BIH services included multiple prenatal group session series for Black birthing people, with the goal of offering 10 sessions per series. Of the 386 series made available, 82.1% offered all 10 sessions, totaling 3,347 group sessions from 2015-2018. Group sessions were mostly implemented as intended in relation to facilitation consistency (i.e., having the same two facilitators throughout series) and the content was delivered with high adherence to the curriculum (Figure 4). Most sessions also provided the required food for participants (84.5%), while sites offered other optional motivators (such as child supervision, transportation and gift cards) in more than 50% of the sessions (Figure 5). Overall, 54.9% of group sessions were held with five or more participants and the average group size per session was 4.8 participants (Figure 6). This result is comparable to other prenatal group services like Centering Pregnancy, for which group sizes of 4.65 and 5.56  participants per session on average (out of 12 recommended) have been reported. 

Figure 5. Motivators Provided

Sessions with food 84.5%
Sessions with transportation 72.2%
Sessions with child watch 55.4%
Sessions with other motivators (like gift cards) 54.1%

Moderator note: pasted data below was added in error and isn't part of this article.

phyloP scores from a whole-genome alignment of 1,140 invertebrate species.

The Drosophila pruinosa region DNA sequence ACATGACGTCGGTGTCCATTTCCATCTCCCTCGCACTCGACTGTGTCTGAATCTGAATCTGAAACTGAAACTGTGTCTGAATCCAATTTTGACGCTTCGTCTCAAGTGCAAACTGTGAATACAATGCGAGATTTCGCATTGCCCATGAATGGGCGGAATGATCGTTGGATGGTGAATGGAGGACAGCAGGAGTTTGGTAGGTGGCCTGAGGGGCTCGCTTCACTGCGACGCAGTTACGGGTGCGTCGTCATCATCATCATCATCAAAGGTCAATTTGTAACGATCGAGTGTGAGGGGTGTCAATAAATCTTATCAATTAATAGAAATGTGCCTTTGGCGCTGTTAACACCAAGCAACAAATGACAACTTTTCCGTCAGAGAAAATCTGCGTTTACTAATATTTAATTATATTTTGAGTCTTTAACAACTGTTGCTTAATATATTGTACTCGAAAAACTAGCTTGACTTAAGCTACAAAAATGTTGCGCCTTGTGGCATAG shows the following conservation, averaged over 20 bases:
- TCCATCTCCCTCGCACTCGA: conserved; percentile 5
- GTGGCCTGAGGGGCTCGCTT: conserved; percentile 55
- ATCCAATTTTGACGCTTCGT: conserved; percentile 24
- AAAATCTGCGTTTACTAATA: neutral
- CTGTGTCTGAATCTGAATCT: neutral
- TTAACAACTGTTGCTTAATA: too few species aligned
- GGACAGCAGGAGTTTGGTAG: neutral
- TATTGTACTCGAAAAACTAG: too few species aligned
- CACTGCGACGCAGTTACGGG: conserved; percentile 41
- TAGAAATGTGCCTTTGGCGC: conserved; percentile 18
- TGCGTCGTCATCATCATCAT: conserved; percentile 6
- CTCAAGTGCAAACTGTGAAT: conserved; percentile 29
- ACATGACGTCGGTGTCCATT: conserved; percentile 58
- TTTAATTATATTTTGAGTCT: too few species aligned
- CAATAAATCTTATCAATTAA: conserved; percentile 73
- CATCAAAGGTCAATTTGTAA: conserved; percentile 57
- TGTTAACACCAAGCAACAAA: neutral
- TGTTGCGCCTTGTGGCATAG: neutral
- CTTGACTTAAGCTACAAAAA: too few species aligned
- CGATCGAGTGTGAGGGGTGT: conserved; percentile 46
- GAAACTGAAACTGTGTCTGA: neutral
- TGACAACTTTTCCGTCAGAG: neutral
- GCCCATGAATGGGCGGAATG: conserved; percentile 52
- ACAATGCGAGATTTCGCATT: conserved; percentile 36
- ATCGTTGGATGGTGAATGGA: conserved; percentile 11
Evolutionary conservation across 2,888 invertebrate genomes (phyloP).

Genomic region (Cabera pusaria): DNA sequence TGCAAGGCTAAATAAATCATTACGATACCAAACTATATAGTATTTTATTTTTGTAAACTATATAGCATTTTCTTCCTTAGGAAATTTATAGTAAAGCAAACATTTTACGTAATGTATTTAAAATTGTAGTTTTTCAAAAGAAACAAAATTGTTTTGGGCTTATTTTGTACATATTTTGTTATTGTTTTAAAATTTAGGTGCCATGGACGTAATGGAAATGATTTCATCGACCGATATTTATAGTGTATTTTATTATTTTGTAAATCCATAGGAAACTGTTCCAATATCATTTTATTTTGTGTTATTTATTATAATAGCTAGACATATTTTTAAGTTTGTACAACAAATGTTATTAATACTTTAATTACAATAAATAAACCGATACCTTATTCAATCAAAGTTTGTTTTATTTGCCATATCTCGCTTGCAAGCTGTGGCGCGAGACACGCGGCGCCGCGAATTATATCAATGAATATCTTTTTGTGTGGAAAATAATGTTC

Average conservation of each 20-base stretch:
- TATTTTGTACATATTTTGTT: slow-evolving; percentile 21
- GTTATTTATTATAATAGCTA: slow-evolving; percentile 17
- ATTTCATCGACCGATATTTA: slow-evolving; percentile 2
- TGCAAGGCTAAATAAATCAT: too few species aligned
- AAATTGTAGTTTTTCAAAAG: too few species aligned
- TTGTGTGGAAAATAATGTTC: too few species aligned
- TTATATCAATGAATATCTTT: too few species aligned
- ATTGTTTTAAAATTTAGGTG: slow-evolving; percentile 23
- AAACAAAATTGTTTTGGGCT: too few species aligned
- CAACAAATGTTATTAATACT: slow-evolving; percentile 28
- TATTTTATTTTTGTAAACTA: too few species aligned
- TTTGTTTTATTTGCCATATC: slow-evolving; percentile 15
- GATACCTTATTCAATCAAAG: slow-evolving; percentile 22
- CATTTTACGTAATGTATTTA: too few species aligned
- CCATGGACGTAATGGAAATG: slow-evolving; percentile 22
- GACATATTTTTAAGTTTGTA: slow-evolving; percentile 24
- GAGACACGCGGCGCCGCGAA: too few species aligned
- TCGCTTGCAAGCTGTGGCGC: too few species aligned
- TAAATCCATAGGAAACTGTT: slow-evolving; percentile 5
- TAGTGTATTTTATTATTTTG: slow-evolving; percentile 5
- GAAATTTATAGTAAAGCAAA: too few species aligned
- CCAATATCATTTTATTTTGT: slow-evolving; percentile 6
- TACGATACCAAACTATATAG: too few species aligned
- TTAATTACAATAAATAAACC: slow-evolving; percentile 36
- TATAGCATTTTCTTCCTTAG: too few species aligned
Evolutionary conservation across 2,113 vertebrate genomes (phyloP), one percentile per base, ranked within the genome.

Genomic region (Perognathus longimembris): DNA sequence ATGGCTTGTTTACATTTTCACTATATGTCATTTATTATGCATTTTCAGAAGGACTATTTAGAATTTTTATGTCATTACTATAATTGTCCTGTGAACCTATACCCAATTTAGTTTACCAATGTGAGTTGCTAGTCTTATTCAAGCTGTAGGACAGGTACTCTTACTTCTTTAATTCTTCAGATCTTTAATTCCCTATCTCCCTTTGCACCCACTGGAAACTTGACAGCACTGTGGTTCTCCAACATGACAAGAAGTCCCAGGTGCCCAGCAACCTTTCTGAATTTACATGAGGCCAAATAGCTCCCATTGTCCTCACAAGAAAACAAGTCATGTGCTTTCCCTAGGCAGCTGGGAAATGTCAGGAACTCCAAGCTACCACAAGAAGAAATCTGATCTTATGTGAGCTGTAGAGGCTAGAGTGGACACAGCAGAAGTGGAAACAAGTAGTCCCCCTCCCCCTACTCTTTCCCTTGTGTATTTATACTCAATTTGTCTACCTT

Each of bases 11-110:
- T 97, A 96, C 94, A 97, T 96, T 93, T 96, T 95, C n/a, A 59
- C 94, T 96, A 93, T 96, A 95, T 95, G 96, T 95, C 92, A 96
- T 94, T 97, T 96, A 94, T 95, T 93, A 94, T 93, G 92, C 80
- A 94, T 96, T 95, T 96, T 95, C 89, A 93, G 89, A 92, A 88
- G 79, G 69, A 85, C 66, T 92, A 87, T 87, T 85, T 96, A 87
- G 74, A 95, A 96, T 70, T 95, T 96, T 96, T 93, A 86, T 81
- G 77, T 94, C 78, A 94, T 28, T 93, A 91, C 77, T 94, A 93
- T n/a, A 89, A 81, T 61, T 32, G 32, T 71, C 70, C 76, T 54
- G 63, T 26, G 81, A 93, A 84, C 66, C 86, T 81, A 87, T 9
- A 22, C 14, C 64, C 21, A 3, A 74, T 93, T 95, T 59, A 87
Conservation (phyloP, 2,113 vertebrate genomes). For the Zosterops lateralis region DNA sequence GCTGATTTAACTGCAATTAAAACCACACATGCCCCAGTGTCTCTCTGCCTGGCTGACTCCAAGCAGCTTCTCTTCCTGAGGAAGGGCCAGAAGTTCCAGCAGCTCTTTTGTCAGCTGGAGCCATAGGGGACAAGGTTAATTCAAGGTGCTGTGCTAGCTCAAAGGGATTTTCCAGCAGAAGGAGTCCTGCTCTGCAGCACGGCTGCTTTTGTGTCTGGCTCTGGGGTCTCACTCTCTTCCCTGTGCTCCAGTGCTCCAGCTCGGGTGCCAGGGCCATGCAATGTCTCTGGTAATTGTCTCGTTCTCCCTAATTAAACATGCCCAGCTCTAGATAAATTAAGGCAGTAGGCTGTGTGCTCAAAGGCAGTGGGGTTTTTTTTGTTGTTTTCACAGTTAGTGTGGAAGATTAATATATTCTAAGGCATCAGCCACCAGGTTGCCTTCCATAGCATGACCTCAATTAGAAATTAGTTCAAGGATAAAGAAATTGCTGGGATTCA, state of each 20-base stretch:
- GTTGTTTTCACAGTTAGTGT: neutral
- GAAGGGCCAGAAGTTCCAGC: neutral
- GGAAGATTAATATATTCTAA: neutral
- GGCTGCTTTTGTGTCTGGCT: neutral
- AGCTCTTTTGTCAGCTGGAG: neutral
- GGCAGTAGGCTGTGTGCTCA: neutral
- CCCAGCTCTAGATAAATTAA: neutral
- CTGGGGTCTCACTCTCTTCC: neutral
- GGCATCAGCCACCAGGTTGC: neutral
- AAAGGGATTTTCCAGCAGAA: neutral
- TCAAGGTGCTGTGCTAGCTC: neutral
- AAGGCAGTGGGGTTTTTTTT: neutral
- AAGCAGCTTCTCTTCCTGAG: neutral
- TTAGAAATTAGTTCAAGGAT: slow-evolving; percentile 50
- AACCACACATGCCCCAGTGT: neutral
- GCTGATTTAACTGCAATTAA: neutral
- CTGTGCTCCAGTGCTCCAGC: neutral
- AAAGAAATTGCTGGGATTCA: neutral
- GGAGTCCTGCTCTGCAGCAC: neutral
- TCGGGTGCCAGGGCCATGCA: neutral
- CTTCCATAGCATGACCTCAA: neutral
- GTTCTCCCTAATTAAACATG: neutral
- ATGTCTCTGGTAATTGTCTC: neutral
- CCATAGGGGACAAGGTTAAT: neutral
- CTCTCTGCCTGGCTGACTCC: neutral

Figure 6. Group Size in Sessions Provided

Sessions held with 1-4 participants 45.1%
Sessions held with the recommended minimum of 5 participants 40.2% 
Sessions held with the ideal 8-12 participants
Average group size for each session 4.8

Data Source: Group session (n=3,347) data for 3 state fiscal years (July 1, 2015 – June 30, 2018). Extracted from BIH State data system on 12/31/18.


  • BIH participants attended an average of 5.9 out of 10 prenatal group sessions (seven being the recommended number of sessions) and 3.3 life planning meetings (four being the recommended number of meetings) throughout six months of program engagement.
  • The program delivered services mostly as intended, with most group sessions delivered by two trained facilitators, more than 70% of sessions delivered without skipped or modified activities, and more than 80% providing the required food during sessions.
  • The average size of groups (4.8) was below the recommended (5) and ideal sizes (8-12).


  1. Office of Minority Health and Health Equity (OMHHE). Centers for Disease Control and Prevention. April 12, 2021. Accessed May 12, 2021.  
  2. Ickovics JR, Earnshaw V, Lewis JB, et al. Cluster Randomized Controlled Trial of Group Prenatal Care: Perinatal Outcomes Among Adolescents in New York City Health Centers. Am J Public Health. 2016; 106(2):359-365.
  3. Francis E, Johnstone M B, Convington-Kolb S, et al. Group Prenatal Care Attendance and Women's Characteristics Associated with Low Attendance: Results from Centering and Racial Disparities (CRADLE Study). Matern. Child Health J. 2019: 23(10): 13-71-1381.
  4. Staples, Lee H. Powerful Ideas About Empowerment. Adm Soc Work. 1990; 14(2): 29-42.
  5. Klima C, Norr K, Vonderheid S, Handler A. Introduction of Centering Pregnancy in a Public Health Clinic. J Midwifery Womens Health. 2009; 54(1):27-34.
  6. Novick G, Sadler LS, Knafl KA, Groce NE, Kennedy HP. In a hard spot: providing group prenatal care in two urban clinics. Midwifery. 2013; 29(6):690-697.